One of the biggest mysteries of the Sun is why its upper atmosphere—also known as the corona—is over 200 times hotter than its surface. For some unknown reason, this region that extends millions of miles into space is superheated—while the surface temperature hovers around 5,500 degree Celsius, the corona can reach two million degrees Celsius.
In a study published in Nature Astronomy, scientists with NASA are now edging closer to understanding this weird phenomenon.
While analyzing data taken by one of the space agency’s solar observation satellites, researchers discovered jets emerging from sunspots and shooting up to 3,000 miles into the inner corona. The jets had bulky heads and slim tails, so they looked like tadpoles swimming through the layers of the Sun.
Sunspots are regions that temporarily appear on the surface of the Sun. They are much cooler than the surrounding areas and are highly magnetized.
Previously, there were two main hypotheses about what was heating the Sun’s corona. The first relates to nanoflares, where explosions caused by the reconnection of magnetic lines release energy into the atmosphere, heating it in the process. The second involves electromagnetic waves, with charged particles being pushed into the Sun’s atmosphere. The tadpole discovery adds a third possibility to the mix.
Scientists found the tadpoles were made up entirely of plasma—the fourth state of matter, consisting of electrically conducting material made up of charged particles. The tadpoles (also known as ‘pseudo shocks’) may help heat up the Sun’s corona at specific times in its 11 year cycle—specifically during the solar maximum, when there is increased activity on the Sun’s surface.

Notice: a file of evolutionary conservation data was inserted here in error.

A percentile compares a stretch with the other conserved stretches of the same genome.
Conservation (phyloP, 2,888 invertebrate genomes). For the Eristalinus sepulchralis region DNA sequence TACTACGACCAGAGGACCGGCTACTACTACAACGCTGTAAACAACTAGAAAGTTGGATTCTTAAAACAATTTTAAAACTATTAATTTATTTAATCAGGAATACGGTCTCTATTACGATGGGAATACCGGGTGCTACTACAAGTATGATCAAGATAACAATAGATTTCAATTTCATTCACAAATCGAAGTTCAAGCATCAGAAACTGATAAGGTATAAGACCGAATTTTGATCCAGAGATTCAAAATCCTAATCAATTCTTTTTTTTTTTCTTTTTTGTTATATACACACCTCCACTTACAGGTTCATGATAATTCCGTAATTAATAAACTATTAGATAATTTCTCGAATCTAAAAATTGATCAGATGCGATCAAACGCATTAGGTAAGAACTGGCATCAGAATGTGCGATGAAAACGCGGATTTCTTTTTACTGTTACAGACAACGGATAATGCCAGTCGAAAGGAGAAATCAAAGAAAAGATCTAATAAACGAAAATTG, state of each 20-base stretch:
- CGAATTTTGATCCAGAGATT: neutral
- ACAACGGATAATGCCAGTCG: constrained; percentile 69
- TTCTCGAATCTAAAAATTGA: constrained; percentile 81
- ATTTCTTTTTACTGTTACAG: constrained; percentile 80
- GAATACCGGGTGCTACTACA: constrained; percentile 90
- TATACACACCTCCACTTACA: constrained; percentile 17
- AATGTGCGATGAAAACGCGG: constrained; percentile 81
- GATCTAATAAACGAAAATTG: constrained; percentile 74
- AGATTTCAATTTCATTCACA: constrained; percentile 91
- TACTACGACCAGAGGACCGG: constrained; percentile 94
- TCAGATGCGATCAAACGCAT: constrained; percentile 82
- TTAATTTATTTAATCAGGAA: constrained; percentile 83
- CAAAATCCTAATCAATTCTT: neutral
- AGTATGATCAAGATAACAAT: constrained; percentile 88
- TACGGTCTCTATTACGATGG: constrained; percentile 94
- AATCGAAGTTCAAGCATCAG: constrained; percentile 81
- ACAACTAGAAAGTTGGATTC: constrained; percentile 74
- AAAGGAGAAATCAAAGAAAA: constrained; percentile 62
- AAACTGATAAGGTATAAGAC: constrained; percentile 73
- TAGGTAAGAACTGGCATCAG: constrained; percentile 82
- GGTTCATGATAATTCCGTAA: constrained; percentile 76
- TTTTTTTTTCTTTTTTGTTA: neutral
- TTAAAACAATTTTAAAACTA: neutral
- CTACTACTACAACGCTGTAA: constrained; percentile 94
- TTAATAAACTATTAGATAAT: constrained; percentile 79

The pseudo-shocks are thought to occur when magnetic field lines become tangled and produce explosions. This often happens around sunspots, but may well take place in other magnetized regions of space.
Computer simulations showed that the tadpoles could carry enough energy to heat the inner corona.
“We were looking for waves and plasma ejecta, but instead, we noticed these dynamical pseudo-shocks, like disconnected plasma jets, that are not like real shocks but highly energetic to fulfill Sun’s radiative losses,” lead author Abhishek Srivastava, from Indian Institute of Technology, said in a statement.
The Sun is currently coming to the end of its latest cycle—known as sunspot cycle 24—and will enter the next one at some point this year. As the new cycle begins, sunspot activity will begin to increase before reaching a peak, known as the solar maximum—currently expected to be around 2024.
Previously, scientists suggested that sunspot cycle 25 could be weaker than the current cycle, potentially meaning a period of global cooling could ensue. However, this has largely been ruled out, with a team of scientists in India recently predicting that the next solar cycle could be even stronger than the current one.
In their paper published in Nature Astronomy, the authors said: “We conclude that near-Earth and inter-planetary space environmental conditions and solar radiative forcing of climate over sunspot cycle 25 (i.e., the next decade) will likely be similar or marginally more extreme relative to what has been observed during the past decade over the current solar cycle.”